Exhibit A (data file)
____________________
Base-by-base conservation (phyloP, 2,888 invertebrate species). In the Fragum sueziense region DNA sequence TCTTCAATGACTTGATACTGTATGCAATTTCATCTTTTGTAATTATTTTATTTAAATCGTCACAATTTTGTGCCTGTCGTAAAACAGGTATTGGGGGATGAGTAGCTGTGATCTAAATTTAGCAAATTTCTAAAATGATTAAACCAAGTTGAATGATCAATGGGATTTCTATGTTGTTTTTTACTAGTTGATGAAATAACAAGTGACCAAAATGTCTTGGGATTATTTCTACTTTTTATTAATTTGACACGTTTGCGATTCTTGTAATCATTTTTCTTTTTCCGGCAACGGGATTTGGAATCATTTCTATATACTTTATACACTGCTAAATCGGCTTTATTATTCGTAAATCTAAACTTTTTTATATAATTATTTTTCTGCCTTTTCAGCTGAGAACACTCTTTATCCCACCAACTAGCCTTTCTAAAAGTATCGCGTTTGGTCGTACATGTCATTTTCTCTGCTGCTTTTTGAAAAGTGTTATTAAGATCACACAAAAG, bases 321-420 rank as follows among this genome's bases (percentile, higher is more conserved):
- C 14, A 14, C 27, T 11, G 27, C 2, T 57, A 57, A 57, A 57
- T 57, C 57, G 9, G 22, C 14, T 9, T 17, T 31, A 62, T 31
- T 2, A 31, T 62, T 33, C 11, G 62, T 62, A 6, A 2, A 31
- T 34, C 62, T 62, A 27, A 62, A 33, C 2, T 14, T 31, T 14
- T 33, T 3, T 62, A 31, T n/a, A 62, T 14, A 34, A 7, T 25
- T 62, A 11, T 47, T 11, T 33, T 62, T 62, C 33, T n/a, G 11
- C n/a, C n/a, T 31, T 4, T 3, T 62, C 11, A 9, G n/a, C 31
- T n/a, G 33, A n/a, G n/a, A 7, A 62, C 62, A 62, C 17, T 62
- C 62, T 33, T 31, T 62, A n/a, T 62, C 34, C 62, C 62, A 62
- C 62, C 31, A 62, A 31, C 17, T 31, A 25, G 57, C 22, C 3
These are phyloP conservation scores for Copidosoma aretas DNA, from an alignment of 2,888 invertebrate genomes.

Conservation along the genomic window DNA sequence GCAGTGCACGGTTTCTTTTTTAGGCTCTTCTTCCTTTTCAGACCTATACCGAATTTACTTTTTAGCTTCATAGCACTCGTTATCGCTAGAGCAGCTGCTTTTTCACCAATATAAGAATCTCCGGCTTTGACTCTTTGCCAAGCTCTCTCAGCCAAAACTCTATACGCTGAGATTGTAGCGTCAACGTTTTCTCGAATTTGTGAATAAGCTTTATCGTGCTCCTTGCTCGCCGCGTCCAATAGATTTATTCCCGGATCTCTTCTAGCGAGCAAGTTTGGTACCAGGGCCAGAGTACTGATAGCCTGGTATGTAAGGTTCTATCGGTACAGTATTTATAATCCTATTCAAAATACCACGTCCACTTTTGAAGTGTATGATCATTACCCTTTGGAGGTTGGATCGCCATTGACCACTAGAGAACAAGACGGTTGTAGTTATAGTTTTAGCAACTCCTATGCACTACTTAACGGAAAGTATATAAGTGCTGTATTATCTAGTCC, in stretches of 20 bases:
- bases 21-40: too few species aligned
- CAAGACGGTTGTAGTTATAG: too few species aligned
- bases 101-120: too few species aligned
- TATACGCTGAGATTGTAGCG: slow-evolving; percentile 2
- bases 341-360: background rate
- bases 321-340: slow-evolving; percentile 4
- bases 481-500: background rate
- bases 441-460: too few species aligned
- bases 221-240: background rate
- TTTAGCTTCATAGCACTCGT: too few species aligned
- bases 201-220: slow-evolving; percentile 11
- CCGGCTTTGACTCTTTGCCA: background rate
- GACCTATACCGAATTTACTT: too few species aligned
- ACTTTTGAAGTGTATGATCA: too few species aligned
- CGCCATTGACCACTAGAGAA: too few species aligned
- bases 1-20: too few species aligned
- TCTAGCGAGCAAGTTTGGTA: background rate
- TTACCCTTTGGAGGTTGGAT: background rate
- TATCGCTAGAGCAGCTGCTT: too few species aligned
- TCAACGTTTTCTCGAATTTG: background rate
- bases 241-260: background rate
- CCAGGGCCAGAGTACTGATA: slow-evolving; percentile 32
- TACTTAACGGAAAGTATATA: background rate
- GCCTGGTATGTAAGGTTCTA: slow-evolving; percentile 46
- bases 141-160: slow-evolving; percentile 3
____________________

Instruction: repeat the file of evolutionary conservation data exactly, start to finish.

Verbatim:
Base-by-base conservation (phyloP, 2,888 invertebrate species). In the Fragum sueziense region DNA sequence TCTTCAATGACTTGATACTGTATGCAATTTCATCTTTTGTAATTATTTTATTTAAATCGTCACAATTTTGTGCCTGTCGTAAAACAGGTATTGGGGGATGAGTAGCTGTGATCTAAATTTAGCAAATTTCTAAAATGATTAAACCAAGTTGAATGATCAATGGGATTTCTATGTTGTTTTTTACTAGTTGATGAAATAACAAGTGACCAAAATGTCTTGGGATTATTTCTACTTTTTATTAATTTGACACGTTTGCGATTCTTGTAATCATTTTTCTTTTTCCGGCAACGGGATTTGGAATCATTTCTATATACTTTATACACTGCTAAATCGGCTTTATTATTCGTAAATCTAAACTTTTTTATATAATTATTTTTCTGCCTTTTCAGCTGAGAACACTCTTTATCCCACCAACTAGCCTTTCTAAAAGTATCGCGTTTGGTCGTACATGTCATTTTCTCTGCTGCTTTTTGAAAAGTGTTATTAAGATCACACAAAAG, bases 321-420 rank as follows among this genome's bases (percentile, higher is more conserved):
- C 14, A 14, C 27, T 11, G 27, C 2, T 57, A 57, A 57, A 57
- T 57, C 57, G 9, G 22, C 14, T 9, T 17, T 31, A 62, T 31
- T 2, A 31, T 62, T 33, C 11, G 62, T 62, A 6, A 2, A 31
- T 34, C 62, T 62, A 27, A 62, A 33, C 2, T 14, T 31, T 14
- T 33, T 3, T 62, A 31, T n/a, A 62, T 14, A 34, A 7, T 25
- T 62, A 11, T 47, T 11, T 33, T 62, T 62, C 33, T n/a, G 11
- C n/a, C n/a, T 31, T 4, T 3, T 62, C 11, A 9, G n/a, C 31
- T n/a, G 33, A n/a, G n/a, A 7, A 62, C 62, A 62, C 17, T 62
- C 62, T 33, T 31, T 62, A n/a, T 62, C 34, C 62, C 62, A 62
- C 62, C 31, A 62, A 31, C 17, T 31, A 25, G 57, C 22, C 3
These are phyloP conservation scores for Copidosoma aretas DNA, from an alignment of 2,888 invertebrate genomes.

Conservation along the genomic window DNA sequence GCAGTGCACGGTTTCTTTTTTAGGCTCTTCTTCCTTTTCAGACCTATACCGAATTTACTTTTTAGCTTCATAGCACTCGTTATCGCTAGAGCAGCTGCTTTTTCACCAATATAAGAATCTCCGGCTTTGACTCTTTGCCAAGCTCTCTCAGCCAAAACTCTATACGCTGAGATTGTAGCGTCAACGTTTTCTCGAATTTGTGAATAAGCTTTATCGTGCTCCTTGCTCGCCGCGTCCAATAGATTTATTCCCGGATCTCTTCTAGCGAGCAAGTTTGGTACCAGGGCCAGAGTACTGATAGCCTGGTATGTAAGGTTCTATCGGTACAGTATTTATAATCCTATTCAAAATACCACGTCCACTTTTGAAGTGTATGATCATTACCCTTTGGAGGTTGGATCGCCATTGACCACTAGAGAACAAGACGGTTGTAGTTATAGTTTTAGCAACTCCTATGCACTACTTAACGGAAAGTATATAAGTGCTGTATTATCTAGTCC, in stretches of 20 bases:
- bases 21-40: too few species aligned
- CAAGACGGTTGTAGTTATAG: too few species aligned
- bases 101-120: too few species aligned
- TATACGCTGAGATTGTAGCG: slow-evolving; percentile 2
- bases 341-360: background rate
- bases 321-340: slow-evolving; percentile 4
- bases 481-500: background rate
- bases 441-460: too few species aligned
- bases 221-240: background rate
- TTTAGCTTCATAGCACTCGT: too few species aligned
- bases 201-220: slow-evolving; percentile 11
- CCGGCTTTGACTCTTTGCCA: background rate
- GACCTATACCGAATTTACTT: too few species aligned
- ACTTTTGAAGTGTATGATCA: too few species aligned
- CGCCATTGACCACTAGAGAA: too few species aligned
- bases 1-20: too few species aligned
- TCTAGCGAGCAAGTTTGGTA: background rate
- TTACCCTTTGGAGGTTGGAT: background rate
- TATCGCTAGAGCAGCTGCTT: too few species aligned
- TCAACGTTTTCTCGAATTTG: background rate
- bases 241-260: background rate
- CCAGGGCCAGAGTACTGATA: slow-evolving; percentile 32
- TACTTAACGGAAAGTATATA: background rate
- GCCTGGTATGTAAGGTTCTA: slow-evolving; percentile 46
- bases 141-160: slow-evolving; percentile 3